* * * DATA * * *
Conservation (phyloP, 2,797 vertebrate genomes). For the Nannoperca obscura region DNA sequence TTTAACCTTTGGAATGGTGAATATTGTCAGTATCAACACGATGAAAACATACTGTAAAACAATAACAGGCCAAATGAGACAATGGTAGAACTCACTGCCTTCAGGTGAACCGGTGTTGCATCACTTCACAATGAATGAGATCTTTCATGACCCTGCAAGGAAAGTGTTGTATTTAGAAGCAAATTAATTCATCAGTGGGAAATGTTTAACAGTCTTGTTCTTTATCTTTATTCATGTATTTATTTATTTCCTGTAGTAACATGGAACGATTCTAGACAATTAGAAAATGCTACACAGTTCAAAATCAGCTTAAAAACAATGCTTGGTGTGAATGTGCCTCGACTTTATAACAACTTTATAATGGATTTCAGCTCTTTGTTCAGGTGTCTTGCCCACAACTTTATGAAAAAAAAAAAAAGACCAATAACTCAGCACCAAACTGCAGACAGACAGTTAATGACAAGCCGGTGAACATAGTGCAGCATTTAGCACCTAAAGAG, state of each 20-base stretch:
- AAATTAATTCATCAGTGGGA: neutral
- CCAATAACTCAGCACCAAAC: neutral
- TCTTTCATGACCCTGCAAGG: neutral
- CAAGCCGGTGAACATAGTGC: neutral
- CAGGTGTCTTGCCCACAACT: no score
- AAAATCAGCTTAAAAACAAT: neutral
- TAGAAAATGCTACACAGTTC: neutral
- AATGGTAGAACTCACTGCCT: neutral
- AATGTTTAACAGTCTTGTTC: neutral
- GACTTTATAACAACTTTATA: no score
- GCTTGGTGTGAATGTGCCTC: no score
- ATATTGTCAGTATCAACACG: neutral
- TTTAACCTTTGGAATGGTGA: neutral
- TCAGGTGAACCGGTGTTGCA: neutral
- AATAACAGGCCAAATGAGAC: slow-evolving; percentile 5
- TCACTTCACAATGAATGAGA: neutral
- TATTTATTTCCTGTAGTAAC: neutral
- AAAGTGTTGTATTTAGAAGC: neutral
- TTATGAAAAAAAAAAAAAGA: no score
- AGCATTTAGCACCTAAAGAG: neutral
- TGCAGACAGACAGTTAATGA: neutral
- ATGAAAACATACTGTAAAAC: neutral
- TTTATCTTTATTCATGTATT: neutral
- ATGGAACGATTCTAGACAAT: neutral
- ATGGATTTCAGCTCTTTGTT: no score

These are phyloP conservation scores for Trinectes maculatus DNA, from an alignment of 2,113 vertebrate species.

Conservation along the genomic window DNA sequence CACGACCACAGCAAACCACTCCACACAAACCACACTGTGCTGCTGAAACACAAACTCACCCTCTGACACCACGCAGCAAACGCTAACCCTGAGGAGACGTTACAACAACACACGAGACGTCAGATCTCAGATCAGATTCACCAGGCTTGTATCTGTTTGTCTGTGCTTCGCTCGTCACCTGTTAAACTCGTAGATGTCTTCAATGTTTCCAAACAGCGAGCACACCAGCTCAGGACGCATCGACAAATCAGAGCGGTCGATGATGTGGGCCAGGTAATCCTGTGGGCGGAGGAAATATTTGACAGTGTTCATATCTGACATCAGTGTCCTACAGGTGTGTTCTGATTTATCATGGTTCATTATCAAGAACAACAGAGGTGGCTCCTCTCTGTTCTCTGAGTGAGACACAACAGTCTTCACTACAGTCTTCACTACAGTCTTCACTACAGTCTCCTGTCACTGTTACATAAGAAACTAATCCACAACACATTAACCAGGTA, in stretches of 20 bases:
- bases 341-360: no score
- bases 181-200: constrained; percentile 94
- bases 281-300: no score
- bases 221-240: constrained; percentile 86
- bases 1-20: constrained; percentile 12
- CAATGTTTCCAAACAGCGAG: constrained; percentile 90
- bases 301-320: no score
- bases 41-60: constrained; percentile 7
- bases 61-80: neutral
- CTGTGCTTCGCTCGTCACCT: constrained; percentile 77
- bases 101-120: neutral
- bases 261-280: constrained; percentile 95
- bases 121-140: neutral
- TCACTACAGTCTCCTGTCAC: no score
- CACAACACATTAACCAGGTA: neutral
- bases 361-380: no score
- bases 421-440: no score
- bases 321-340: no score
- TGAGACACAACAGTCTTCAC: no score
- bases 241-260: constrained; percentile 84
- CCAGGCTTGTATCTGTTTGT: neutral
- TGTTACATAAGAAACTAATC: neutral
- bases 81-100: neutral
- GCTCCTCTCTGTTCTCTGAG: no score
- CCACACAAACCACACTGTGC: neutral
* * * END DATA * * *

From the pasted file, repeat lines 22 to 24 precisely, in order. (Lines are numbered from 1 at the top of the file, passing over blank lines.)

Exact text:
- TGCAGACAGACAGTTAATGA: neutral
- ATGAAAACATACTGTAAAAC: neutral
- TTTATCTTTATTCATGTATT: neutral